“’I can give you some more advice: be careful how you behave with the authorities and try to stay out of trouble. But the time may come when you must decide to refuse to obey orders, even refuse to work. If this happens, you have to be tough and don’t think about the consequences. They’ll try to break you, but when they realize you’re not going to give in, they’ll only transfer you to another camp in order to save themselves trouble.’ This later proved to be the best possible advice.”

Conflict

“One result of our desperate condition was increased hatred and strife between the different nationalities, with each group trying to blame another for our plight. The basic conflict was between Russians and Ukrainians. The Russians regarded the Ukrainian nationalists and separatists as the real guilty men, and it was a kind of consolation to them to say that the Ukrainians were the real criminals who should be made to suffer for their sins. These Ukrainians, the Russians said, were enemies of the Soviet fatherland, aliens who didn’t deserve to be fed; they should be worked until they dropped dead, and left to rot in the tundra. The Russian prisoners had picked up these ideas from the NKVD officers and guards. When the NKVD noticed this, they gladly encouraged it in order to keep the prisoners divided among themselves. As the only Pole, I was lucky. I wasn’t important enough to hate and both groups looked on me as a kind of neutral.”

Guards

“I was sitting, naked, on the concrete floor of the lavatory corridor in Zamarstynov Prison in Lvov, waiting for my clothes to be disinfected, when an NKVD officer came in. Without a word, he knocked me down. I doubled up to protect my groin. He went on kicking. ‘You bloody Polish fascist! It’s a pity I can’t watch you being executed today, but your sentence will be confirmed, you can be sure. It’ll be a pleasure to watch you die.’ Then he was interrupted. My clothes, and the clothes of the others waiting with me were returned and I began to dress. But I had only got into my underpants when he began kicking me again. I held my clothes in front of me and fled down the corridor, with him behind. Suddenly I slipped on the concrete and fell, just in front of a heavy iron grille. He kicked me again, then stopped, breathless from his efforts.”

Survival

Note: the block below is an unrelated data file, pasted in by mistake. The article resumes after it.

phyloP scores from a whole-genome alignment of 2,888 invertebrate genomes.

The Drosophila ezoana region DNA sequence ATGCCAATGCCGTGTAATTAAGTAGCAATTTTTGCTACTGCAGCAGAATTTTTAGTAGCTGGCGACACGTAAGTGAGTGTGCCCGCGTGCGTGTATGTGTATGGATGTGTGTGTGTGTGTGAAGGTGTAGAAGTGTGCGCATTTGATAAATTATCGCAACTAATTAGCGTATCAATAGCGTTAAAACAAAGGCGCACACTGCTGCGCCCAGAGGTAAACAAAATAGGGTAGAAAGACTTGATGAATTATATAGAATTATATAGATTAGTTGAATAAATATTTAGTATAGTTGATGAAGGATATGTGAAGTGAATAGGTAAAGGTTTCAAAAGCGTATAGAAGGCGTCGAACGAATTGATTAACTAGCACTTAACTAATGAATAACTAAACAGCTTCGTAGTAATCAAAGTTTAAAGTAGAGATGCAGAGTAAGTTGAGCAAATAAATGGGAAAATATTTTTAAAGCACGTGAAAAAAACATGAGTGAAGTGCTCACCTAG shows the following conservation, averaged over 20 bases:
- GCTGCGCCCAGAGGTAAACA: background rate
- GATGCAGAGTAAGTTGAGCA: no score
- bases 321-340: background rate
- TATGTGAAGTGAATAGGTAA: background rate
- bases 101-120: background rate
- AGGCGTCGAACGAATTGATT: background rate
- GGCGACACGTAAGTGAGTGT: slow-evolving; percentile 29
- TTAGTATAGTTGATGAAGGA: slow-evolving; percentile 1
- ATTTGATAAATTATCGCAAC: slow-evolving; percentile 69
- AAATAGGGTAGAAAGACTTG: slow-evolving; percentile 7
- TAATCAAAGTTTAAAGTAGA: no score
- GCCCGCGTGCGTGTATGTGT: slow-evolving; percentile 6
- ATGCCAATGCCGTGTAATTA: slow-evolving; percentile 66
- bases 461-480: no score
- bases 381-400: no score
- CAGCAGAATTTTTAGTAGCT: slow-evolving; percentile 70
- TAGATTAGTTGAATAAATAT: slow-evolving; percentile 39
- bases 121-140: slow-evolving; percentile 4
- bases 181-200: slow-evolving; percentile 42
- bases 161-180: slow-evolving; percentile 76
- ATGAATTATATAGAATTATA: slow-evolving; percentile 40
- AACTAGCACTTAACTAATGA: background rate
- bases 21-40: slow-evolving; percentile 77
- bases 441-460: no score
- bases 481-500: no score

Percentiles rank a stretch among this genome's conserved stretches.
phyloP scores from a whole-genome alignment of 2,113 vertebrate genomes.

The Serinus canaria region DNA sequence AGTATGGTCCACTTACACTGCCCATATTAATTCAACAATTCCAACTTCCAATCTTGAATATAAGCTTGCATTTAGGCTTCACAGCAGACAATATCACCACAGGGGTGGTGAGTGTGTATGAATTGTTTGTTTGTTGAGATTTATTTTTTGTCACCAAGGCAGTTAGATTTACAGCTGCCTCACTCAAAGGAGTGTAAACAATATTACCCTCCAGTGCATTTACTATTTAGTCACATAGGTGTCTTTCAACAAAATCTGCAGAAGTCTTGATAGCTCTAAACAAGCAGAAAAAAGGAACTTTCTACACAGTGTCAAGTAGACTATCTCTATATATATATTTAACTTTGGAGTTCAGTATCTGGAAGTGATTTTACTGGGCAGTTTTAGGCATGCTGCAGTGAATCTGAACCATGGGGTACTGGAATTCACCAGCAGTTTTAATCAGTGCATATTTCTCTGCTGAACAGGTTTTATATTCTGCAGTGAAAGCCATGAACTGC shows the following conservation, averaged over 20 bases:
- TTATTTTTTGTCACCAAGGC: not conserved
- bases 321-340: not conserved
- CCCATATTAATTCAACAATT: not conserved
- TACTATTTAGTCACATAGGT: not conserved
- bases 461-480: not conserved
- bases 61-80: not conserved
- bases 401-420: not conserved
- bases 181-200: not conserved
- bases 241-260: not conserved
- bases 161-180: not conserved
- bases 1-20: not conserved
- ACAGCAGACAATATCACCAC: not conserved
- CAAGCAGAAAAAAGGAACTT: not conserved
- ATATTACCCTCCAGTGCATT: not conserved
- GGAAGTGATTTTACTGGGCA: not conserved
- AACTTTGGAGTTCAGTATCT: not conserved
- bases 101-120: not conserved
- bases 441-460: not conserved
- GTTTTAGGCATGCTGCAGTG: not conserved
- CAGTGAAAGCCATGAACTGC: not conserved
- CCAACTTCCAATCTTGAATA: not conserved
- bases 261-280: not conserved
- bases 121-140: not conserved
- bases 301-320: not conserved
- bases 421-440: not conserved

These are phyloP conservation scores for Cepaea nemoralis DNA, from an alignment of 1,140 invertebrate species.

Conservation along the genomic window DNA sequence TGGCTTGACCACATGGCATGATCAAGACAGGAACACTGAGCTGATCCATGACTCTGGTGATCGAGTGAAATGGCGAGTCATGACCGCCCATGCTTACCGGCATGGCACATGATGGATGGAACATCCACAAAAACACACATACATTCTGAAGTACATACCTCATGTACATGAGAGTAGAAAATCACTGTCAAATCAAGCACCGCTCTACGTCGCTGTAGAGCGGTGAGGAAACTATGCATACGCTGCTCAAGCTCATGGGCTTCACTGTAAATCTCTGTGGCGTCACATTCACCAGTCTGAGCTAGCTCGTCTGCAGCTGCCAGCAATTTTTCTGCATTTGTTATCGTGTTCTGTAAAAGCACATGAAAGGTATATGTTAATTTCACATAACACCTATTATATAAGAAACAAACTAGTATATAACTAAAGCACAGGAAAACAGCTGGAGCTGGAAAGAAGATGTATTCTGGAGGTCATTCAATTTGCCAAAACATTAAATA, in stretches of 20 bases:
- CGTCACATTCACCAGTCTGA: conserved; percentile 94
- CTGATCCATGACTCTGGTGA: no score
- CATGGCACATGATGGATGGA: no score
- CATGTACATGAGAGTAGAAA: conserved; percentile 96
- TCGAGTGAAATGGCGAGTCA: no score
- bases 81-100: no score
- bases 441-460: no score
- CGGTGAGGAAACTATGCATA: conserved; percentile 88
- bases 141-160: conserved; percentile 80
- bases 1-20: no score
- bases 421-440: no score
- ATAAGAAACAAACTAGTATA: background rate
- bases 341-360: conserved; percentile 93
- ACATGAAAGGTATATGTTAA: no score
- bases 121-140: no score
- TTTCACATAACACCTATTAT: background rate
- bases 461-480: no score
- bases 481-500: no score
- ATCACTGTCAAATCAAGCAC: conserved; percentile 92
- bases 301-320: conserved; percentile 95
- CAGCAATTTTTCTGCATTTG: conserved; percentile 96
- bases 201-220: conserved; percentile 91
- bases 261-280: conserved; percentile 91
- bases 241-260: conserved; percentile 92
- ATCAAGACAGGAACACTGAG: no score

“The heavy work on the pogroska [truck loading] weakened and exhausted me. I was going to have to buy myself some rest. The question was, how? I had nothing to buy it with, nothing to sell. I remembered what the older prisoners had said, that there were opportunities for trading with the free workers. So, the first moment I had, when I was loading coal into a truck close to the engine, I went up to the engine-driver and asked him whether he would be willing to buy something from me. ‘It’s possible,’ he said. ‘I could buy a kufaika [padded jacket], or a bushlat [cotton jacket]. But they’d have to be new, or at least in perfect condition.’” Buca managed to get a kufaika and traded it to the truck driver for two packets of makhorka tobacco and one hundred and fifty rubles with which he could buy extra rations and more items to trade.

Fates

“Buca was released into the hands of the Polish authorities in 1958 but remained under suspicion. “I was under continual surveillance. In 1959 I obtained work in a coal-mine at Katowice in Upper Silesia. All my demands for a passport to go abroad were refused. I decided at last to make my escape from Poland. For several days in cold October weather I hid out near a motel. Then, what I had been waiting for arrived. This was a heavy truck of foreign origin in transit through the country, and sealed so that no inspections are carried out. I discovered it was bound for Sweden. With my knife I cut out a right angle in the canvas roof, and dropped through. The drivers came back and the truck moved off. When the truck finally stopped outside Swedish customs and the drivers got down for a while, I cut my way out and was gone. I was free on Swedish soil!”